Guthmiller reckoned that 80 to 85 percent of participants showed up with a dish to share at communal tables set up in Civic Center Plaza. "There was plenty of food, plenty of stuff from Eatwell Farm, Frog Hollow. Let's Be Frank brought some of their hot dogs, and a lot of people did bring large-portion items." Guthmiller's own contribution? Broiled tomatoes with goat cheese and chives. (Watch our slide show -- including luscious food photos -- here.)
State Senator Mark Leno (D-San Francisco/San Rafael) spoke at the Civic Center event. So did local nutritionist Daphne Miller, author of The Jungle Effect. Smaller Eat-Ins happened at Crissy Field, Dolores Park, Brooks Park in Ingleside, and the 18th and Rhode Island Community Garden on Potrero Hill, and in other Bay Area cities.
Attendees at Civic Center penned some 250 letters urging school lunch reforms, addressing them to a list of California legislators that included Senators Barbara Boxer and Dianne Feinstein, Speaker of the House Nancy Pelosi, and state Senator Dean Florez (D-Fresno). Slow Food S.F. gathered about 100 signatures to a petition urging support for farm-to-table programs, school gardens, and other initiatives.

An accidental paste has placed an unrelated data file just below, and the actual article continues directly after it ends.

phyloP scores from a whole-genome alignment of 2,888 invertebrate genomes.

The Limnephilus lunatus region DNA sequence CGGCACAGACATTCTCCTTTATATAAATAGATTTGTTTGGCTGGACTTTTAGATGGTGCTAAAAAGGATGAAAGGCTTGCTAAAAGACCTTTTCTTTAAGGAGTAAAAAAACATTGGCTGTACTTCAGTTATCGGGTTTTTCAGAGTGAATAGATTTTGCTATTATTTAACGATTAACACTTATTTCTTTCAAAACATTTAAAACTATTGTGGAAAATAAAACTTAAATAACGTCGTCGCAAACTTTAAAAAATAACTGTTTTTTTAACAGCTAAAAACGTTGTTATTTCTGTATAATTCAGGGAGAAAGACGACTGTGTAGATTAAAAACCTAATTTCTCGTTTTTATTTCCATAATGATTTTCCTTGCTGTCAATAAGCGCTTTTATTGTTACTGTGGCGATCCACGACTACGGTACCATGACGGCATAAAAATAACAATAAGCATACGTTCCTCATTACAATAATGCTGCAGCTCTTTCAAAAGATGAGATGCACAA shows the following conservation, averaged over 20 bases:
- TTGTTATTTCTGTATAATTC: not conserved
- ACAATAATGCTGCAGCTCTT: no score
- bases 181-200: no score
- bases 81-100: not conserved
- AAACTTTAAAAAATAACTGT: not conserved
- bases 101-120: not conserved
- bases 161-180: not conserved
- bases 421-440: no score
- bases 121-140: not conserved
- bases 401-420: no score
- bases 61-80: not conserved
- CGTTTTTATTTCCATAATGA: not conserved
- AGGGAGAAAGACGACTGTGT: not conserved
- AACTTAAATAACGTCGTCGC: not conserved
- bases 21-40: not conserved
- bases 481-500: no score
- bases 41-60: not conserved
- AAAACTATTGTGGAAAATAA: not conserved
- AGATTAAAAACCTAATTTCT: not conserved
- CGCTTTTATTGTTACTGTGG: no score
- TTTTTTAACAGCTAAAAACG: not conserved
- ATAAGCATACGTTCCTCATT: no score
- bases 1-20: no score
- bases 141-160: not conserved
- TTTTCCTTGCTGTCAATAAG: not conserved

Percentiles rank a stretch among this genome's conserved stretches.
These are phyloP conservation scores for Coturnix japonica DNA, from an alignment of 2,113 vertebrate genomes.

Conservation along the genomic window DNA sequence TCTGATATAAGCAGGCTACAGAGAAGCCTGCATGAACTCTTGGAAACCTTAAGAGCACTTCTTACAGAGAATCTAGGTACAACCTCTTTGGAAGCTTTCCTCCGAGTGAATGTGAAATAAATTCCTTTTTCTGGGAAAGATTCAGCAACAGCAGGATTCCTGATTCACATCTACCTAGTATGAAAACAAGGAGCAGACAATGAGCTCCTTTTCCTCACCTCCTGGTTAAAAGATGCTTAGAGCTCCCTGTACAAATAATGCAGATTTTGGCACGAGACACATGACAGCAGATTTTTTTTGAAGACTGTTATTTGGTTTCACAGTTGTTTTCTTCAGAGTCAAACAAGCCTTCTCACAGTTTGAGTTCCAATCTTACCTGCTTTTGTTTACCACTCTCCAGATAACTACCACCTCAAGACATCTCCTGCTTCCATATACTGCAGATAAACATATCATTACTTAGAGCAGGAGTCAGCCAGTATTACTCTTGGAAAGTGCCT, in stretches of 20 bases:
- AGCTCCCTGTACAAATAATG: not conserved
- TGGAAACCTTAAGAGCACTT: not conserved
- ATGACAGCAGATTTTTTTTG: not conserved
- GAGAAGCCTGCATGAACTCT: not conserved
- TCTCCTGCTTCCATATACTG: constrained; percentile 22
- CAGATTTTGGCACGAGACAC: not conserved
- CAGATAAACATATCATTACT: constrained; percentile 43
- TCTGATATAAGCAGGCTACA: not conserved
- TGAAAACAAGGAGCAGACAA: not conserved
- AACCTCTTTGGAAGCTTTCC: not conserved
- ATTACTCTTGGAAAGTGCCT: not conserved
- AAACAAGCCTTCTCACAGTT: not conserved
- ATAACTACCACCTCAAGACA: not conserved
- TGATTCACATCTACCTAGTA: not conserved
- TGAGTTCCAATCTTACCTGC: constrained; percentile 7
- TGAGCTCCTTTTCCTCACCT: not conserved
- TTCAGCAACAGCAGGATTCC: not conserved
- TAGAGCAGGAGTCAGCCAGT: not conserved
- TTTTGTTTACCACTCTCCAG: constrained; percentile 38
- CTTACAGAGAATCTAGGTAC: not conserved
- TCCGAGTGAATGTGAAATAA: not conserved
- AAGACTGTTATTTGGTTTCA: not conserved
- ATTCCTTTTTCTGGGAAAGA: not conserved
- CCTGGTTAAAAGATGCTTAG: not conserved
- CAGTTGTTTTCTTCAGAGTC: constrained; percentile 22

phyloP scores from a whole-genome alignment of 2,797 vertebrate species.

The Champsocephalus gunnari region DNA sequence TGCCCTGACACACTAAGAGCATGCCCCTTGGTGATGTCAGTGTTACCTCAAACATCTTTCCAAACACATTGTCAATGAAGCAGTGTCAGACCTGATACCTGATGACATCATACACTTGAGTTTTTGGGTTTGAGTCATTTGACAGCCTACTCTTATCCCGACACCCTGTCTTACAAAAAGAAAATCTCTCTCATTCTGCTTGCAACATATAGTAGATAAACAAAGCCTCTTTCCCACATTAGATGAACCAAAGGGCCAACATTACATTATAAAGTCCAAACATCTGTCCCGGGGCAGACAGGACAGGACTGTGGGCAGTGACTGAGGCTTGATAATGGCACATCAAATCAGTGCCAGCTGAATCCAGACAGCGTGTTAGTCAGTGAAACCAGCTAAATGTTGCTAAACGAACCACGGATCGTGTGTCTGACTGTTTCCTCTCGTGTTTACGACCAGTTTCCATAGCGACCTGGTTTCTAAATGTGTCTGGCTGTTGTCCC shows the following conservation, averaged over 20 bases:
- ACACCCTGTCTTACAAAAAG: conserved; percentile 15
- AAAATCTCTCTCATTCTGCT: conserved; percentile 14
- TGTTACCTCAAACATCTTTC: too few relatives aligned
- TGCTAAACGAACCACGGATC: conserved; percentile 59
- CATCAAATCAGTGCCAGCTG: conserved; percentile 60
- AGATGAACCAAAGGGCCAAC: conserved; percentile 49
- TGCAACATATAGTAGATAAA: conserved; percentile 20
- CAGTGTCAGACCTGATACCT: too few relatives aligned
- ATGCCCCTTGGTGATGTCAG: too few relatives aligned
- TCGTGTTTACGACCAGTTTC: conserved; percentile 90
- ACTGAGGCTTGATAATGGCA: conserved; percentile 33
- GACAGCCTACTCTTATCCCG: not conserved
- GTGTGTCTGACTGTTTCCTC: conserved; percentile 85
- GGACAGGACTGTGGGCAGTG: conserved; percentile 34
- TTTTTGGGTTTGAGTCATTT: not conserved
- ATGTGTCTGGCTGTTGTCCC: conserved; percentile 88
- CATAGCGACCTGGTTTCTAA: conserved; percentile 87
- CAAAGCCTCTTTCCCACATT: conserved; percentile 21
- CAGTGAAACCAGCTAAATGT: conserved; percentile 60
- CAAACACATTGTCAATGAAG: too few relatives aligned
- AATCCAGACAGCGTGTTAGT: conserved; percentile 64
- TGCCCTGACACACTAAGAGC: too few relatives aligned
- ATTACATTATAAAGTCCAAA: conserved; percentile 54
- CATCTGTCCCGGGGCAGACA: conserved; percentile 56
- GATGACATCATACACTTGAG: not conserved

"I think we spoke with one unified voice on one day to get real food in schools," said Brian Sinderson, spokesman for Brooklyn-based Slow Food USA, which conceived of the potlucks. Sinderson estimated that, across the country, more than 20,000 people participated in the Eat-Ins. No official word yet on how the Civic Center event ranked in terms of crowd size, but it's expected to have be one of the nation's largest.